Israel’s closest ally, the United States, had said it opposed the resolution and would veto it if necessary. But the 15-member council did not pass the resolution. Eight countries supported it: Russia, China, France, Argentina, Chad, Chile, Jordan and Luxembourg. The United States and Australia voted against it. Five countries did not vote: Britain, South Korea, Lithuania, Nigeria and Rwanda. Nine votes were needed for passage.

The Guardian newspaper reports that Nigeria was expected to support the resolution. This would have forced the United States to use its veto power. But Nigerian officials decided not to vote. The Guardian reports American officials persuaded Nigeria not to vote. It says Israeli Prime Minister Benjamin Netanyahu and U.S. Secretary of State John Kerry spoke with Nigerian president Goodluck Jonathan on the telephone, asking him not to support the resolution.

Riyad Mansour is the Palestinian representative to the United Nations. He criticized the vote and said the council is not meeting its responsibilities.

In his words, the council “has once again failed to uphold its charter duties to address these crises and to meaningfully contribute to a peaceful and lasting solution in accordance with its own resolutions.”

Saeb Erekat is a Palestinian negotiator. Before the vote, he said the Israeli government has been, in his word, “stalling” in peace talks for more than 20 years. He said this has kept negotiators from making progress.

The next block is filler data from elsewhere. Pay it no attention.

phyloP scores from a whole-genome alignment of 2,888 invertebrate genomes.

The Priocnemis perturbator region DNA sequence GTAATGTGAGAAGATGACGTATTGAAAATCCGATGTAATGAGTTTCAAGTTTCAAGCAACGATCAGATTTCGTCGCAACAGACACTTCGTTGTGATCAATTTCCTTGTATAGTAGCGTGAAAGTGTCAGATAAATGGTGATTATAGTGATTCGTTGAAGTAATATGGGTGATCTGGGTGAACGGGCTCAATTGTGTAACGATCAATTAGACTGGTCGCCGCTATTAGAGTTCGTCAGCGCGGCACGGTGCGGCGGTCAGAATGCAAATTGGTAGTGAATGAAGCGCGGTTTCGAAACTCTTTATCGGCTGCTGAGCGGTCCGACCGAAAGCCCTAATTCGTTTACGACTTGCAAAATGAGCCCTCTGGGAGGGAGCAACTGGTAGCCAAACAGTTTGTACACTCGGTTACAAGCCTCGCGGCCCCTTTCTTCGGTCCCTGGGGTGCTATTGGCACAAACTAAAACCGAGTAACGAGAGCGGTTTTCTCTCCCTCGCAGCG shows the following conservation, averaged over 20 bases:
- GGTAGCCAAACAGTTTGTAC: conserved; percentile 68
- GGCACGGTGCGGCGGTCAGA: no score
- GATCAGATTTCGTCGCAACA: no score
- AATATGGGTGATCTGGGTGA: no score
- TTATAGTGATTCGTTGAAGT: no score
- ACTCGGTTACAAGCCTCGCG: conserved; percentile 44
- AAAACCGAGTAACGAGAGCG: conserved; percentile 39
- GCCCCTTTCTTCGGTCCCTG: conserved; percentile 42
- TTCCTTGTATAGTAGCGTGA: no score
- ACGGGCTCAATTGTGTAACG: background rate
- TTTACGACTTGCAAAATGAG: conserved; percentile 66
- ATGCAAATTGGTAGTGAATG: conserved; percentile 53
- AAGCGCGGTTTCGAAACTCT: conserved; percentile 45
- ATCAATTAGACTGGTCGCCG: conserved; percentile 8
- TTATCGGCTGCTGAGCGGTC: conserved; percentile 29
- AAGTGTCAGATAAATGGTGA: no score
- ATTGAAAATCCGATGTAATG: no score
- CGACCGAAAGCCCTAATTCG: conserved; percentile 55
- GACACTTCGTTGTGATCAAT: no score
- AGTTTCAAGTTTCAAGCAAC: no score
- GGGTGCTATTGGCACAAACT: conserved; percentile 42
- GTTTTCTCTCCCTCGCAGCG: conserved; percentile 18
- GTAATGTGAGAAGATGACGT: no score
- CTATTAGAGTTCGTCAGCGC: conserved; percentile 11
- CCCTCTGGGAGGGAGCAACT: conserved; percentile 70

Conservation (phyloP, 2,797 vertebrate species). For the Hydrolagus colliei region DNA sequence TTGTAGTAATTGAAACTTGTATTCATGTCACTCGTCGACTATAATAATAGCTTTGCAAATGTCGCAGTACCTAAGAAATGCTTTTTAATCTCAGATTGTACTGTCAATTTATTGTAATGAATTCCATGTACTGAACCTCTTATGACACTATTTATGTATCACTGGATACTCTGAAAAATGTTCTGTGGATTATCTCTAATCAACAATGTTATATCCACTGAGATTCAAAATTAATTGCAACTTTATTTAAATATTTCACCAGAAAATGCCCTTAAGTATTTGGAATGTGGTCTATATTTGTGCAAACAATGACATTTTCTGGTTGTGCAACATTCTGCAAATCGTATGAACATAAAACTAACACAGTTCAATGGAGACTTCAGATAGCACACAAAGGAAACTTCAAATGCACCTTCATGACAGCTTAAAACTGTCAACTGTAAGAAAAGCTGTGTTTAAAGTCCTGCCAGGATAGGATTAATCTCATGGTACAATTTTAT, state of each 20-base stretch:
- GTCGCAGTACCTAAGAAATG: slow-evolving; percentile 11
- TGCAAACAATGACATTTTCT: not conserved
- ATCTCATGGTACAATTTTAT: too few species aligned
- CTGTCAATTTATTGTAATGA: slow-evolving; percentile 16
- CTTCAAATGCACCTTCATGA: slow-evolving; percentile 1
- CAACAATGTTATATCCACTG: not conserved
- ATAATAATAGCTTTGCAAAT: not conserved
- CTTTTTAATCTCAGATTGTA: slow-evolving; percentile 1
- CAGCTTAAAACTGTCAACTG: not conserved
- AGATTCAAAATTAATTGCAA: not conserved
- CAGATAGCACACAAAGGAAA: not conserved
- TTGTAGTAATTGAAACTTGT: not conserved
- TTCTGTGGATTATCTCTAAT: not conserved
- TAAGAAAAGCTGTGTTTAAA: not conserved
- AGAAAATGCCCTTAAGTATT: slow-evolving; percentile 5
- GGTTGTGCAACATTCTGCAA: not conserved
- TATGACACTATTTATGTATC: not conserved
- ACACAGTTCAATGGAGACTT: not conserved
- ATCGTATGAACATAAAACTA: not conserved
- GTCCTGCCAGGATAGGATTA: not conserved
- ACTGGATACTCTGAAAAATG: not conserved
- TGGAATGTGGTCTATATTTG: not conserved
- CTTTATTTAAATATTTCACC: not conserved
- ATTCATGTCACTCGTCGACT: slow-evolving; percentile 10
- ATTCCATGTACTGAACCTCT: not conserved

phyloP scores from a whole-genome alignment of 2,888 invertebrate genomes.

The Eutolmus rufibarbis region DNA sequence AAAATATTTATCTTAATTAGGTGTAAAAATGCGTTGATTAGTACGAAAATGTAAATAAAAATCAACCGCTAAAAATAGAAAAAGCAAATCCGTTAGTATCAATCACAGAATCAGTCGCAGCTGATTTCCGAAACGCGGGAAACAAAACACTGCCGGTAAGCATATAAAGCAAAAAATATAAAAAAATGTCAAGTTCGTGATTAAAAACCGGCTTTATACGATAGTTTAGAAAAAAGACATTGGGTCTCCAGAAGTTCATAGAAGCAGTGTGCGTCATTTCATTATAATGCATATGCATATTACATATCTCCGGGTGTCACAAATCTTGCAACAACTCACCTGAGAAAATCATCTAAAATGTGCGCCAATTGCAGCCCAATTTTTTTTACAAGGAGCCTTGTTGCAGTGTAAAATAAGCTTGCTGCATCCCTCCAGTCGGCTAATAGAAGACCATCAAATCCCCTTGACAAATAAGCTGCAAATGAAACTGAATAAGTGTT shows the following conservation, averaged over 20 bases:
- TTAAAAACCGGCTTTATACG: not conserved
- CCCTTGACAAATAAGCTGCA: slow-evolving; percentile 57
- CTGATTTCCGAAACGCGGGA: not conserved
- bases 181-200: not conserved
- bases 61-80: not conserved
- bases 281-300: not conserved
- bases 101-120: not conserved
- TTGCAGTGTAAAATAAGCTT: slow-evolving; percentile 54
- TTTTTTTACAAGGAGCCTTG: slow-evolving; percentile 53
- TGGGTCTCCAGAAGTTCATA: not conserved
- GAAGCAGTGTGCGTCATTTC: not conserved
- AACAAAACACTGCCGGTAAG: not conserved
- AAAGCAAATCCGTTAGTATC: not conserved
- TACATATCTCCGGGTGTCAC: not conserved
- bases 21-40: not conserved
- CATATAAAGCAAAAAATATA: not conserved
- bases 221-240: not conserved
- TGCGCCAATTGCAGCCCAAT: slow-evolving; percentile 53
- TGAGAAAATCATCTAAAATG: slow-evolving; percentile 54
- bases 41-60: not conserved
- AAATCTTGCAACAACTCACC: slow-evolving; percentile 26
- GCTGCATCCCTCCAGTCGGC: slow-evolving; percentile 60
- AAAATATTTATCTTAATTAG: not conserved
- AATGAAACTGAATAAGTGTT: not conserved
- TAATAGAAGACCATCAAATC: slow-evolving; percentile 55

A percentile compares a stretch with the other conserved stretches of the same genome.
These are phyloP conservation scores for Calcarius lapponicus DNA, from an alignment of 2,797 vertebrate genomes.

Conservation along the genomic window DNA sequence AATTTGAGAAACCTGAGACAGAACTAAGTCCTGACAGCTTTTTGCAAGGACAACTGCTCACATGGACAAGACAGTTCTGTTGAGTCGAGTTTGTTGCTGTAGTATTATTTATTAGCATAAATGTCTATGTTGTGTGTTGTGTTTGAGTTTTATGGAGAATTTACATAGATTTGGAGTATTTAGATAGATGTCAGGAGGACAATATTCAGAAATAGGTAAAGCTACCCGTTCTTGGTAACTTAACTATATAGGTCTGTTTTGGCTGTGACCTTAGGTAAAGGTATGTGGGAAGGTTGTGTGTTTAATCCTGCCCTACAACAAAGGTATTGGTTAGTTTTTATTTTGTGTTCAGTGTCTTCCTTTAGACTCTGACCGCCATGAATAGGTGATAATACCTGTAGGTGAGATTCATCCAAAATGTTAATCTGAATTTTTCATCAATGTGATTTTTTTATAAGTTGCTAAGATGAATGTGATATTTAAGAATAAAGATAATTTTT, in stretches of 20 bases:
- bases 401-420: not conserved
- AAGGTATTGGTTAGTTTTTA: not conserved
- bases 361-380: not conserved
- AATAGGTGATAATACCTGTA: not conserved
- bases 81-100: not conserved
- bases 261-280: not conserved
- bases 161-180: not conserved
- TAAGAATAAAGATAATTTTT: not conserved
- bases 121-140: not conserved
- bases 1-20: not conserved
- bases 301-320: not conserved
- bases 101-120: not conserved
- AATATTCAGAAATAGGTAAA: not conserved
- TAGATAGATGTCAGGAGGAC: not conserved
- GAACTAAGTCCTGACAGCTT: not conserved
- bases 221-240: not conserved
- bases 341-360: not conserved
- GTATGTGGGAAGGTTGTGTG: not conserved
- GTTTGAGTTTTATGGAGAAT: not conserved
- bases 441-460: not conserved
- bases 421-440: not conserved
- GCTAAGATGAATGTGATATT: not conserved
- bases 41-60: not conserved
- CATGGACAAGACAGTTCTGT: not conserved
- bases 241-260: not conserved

Jeff Rathke is a spokesman for the U.S. State Department. Before the vote took place on Tuesday, he criticized the resolution.

“We don’t think this resolution is constructive. We think it sets arbitrary deadlines for reaching a peace agreement and for Israel’s withdrawal from the West Bank.”

American officials have been trying to help Israel and the Palestinians reach a peace agreement. But negotiators stopped meeting in April. However Secretary Kerry has met with officials on both sides since then to try to persuade them to restart talks.

Neri Zilber is an expert at the research group, Washington Institute for Near East Policy. He said before the vote that not much will change even if the U.N. Security Council approved the resolution.

“They’ll (Palestinians) still have to go back and meet with the Israelis face-to- face.”

Mr. Zilber said the Palestinians may have wanted to use the resolution to force Israel to act.

“My sense, just from my meetings with the Palestinian officials, is that they view this more as a pressure tactic on Israel than as a real mechanism to bring about a Palestinian state in the foreseeable future.”

After the vote in the Security Council, Palestinian leaders said they will try to join the International Criminal Court and try to bring charges of possible war crimes against Israel.

I’m Christopher Cruise.

VOA State Department Correspondent Pam Dockins reported this story from Washington. Christopher Cruise wrote it for VOA Learning English. Caty Weaver edited the story.


Words in This Story

stalling – v. to avoid doing something or to delay someone in a deliberate way because you need more time or do not want to do something

constructive – adj. helping to develop or improve something; helpful to someone instead of upsetting and negative

arbitrary – adj. not planned or chosen for a particular reason; not based on reason or evidence; done without concern for what is fair or right

tactic – n. an action or method that is planned and used to meet a particular goal

mechanism – n. a process or system that is used to produce a particular result

Do you oppose or support the Palestinian resolution? Why or why not? Are you affected by the lack of a peace agreement between Israel and the Palestinians? We want to hear from you. Write your thoughts in the comments section.